Amongst individuals referred with an ARVC family history (N = 24), 16 (66.7%) had a first-degree relative with confirmed ARVC using the revised criteria and 8 (33.3%) had a first-degree relative with a premature sudden death suspected of having ARVC. On the index scan, 8 (33.3%) patients had isolated RV dilatation and 16 (66.7%) had isolated regional RV dyskinesia; applying the RV parameters from the index scans, all 24 patients satisfied the original imaging criteria (3 (12.5%) satisfied the major criteria and 21 (87.5%)) satisfied the minor criteria but none satisfied the revised CMR criteria. The mean time to follow up was 64.6 +/− 21.7 months with a mean age of 40.8 +/− 18.6 years. Comparing the index and serial scans, the mean differences in RVEDVI, RVESVI and RVEF were − 7.8 +/− 10.4 mls/m2, − 5.5 +/− 9.2 mls/m2 and + 2.3 +/− 7.8% (p = 0.25, 0.28 and 0.29. From the serial scans, 12 patients were re-classified as normal, 10 maintained the same degree of abnormality (either isolated RV dilatation or regional RV dyskinesia) but 2 had progressive abnormalities with worsening RV dilatation or RV dyskinesia. Applying the RV parameters to the revised CMR criteria, 22 (91.7%) patients did not satisfy the revised CMR criteria and were classified as normal but 2 (8.3%) patients satisfied the 2010 major CMR criteria. Of the two patients who satisfied the 2010 major CMR criteria, one (patient A) had a first-degree relative (brother) with premature sudden death due to confirmed ARVC on post mortem histopathology and one (patient B) had a first-degree relative (mother) with premature sudden death due to suspected ARVC; Fig. 2. Of these 2 patients, neither had RV scar on the index scan or known pathogenic mutation associated with ARVC. Of note, of the 48 patients, 12 (50%) would continue to satisfy the original imaging criteria.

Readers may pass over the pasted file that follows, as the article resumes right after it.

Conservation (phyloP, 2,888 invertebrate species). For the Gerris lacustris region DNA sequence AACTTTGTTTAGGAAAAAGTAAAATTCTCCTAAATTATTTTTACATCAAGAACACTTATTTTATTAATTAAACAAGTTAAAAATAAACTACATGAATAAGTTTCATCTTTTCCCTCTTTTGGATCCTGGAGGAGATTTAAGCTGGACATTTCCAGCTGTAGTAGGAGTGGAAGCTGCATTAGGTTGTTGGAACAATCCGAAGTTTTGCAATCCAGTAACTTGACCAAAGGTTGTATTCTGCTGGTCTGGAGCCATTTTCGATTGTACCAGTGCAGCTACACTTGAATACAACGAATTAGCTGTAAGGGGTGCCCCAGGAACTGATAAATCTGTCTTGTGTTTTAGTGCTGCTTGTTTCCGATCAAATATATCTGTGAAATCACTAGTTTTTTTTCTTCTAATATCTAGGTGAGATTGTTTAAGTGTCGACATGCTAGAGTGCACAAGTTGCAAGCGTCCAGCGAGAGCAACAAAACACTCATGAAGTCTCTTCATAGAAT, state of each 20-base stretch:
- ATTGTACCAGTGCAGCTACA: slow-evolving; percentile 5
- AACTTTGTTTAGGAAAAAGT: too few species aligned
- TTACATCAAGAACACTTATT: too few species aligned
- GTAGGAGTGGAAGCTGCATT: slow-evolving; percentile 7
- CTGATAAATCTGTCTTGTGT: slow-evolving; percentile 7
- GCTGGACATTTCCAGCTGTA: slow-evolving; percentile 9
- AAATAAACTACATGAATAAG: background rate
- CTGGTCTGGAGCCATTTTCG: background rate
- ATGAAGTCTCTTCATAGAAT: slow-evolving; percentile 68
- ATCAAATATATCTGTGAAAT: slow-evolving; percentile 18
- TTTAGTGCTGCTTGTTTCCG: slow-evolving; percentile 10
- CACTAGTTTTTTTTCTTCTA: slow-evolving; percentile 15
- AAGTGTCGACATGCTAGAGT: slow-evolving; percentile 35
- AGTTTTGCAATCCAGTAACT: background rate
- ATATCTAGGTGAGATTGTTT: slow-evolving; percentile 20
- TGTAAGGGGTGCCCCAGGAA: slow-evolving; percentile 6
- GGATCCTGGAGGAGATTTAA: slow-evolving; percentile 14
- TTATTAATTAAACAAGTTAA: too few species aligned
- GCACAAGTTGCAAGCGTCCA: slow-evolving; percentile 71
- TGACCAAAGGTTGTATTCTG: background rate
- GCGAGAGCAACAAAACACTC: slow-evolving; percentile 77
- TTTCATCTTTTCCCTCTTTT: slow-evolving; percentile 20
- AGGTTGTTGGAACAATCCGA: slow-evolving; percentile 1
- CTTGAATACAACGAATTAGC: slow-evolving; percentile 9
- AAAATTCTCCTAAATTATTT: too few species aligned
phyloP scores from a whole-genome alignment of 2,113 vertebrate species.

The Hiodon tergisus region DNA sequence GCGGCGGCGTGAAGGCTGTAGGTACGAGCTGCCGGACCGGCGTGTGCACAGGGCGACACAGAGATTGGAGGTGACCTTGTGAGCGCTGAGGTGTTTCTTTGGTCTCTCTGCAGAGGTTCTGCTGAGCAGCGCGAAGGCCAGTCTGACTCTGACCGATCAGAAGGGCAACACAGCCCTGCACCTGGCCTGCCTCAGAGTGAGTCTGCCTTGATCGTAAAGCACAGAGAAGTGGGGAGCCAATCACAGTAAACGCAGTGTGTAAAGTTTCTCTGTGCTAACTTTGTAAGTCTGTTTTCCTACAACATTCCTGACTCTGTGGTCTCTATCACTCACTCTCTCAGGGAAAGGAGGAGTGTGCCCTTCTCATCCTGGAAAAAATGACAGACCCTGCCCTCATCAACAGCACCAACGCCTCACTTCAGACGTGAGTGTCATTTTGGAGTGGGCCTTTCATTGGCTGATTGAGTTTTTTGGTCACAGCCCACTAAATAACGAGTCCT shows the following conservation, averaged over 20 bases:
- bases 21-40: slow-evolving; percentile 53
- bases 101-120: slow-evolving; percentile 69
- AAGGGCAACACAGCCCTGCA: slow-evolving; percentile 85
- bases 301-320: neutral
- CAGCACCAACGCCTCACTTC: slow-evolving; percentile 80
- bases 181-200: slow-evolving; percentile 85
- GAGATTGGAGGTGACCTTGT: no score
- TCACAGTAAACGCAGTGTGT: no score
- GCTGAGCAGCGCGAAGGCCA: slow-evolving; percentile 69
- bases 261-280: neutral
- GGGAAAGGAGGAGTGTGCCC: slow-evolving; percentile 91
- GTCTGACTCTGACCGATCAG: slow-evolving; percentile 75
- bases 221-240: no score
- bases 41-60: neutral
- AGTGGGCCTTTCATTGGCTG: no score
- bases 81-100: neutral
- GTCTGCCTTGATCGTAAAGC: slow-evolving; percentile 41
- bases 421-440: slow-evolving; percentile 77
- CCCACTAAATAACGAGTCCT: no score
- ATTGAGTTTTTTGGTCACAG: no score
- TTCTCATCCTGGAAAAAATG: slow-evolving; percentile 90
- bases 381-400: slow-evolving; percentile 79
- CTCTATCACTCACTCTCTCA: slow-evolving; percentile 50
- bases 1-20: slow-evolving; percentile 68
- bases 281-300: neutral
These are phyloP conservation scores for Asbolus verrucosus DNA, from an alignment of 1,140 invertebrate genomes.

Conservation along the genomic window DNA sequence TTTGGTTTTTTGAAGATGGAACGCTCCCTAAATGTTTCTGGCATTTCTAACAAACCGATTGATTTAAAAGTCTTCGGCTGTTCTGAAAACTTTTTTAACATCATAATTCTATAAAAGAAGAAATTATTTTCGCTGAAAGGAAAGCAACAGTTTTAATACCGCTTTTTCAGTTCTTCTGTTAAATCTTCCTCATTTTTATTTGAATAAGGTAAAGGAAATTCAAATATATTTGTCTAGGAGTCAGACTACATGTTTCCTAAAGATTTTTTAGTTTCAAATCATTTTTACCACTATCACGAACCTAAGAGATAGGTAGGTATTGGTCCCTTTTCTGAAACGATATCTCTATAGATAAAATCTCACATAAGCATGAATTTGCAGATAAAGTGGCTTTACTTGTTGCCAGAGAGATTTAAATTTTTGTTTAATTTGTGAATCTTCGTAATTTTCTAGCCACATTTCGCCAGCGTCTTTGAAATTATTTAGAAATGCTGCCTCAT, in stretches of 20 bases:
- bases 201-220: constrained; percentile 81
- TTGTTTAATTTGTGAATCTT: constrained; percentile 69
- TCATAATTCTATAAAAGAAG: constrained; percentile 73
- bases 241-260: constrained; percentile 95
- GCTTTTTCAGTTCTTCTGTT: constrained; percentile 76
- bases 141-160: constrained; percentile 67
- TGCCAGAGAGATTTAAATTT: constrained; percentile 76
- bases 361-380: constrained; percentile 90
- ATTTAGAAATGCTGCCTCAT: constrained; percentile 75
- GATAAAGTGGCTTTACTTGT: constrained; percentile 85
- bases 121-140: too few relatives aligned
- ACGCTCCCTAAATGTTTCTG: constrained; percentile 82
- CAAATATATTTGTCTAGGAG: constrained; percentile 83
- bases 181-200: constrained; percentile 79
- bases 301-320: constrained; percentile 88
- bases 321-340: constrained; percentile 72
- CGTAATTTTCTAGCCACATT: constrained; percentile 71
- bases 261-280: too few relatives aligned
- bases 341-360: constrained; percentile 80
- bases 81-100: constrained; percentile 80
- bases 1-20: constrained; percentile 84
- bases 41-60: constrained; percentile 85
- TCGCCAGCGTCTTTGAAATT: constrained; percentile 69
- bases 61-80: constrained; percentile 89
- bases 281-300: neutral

Amongst the individuals referred with NSVT or ventricular extrasystoles (N = 24), 13 (54.2%) had ventricular tachycardia with left bundle morphology and 11 (45.8%) had more than 500 ventricular extra-systoles in a 24-h period. On the index scan, 10 (41.7%) had isolated RV dilatation and 14 (58.3%) had isolated regional RV dyskinesia; applying the RV parameters all 24 satisfied the original imaging criteria (3 satisfied the major criteria and 21 satisfied the minor criteria) but none satisfied the revised CMR criteria. The mean time to follow up was 68.9 +/− 27.3 months with a mean age of 52.1 +/− 11.6 years. Comparing the index and serial scans, the mean differences in RVEDVI, RVESVI and RVEF were − 11.9 +/− 13.6 mls/m2, − 7.8 +/− 10.2 mls/m2 and + 4.1 +/− 8.6% (p = 0.03, 0.03 and 0.09). From the serial scans, 16 patients were re-classified as normal and 8 maintained the same degree of abnormality (either isolated RV dilatation or regional dyskinesia); none of these patients satisfied the revised CMR criteria for ARVC but 8 (33.3%) patients would continue to satisfy the original imaging criteria.
Clinical follow up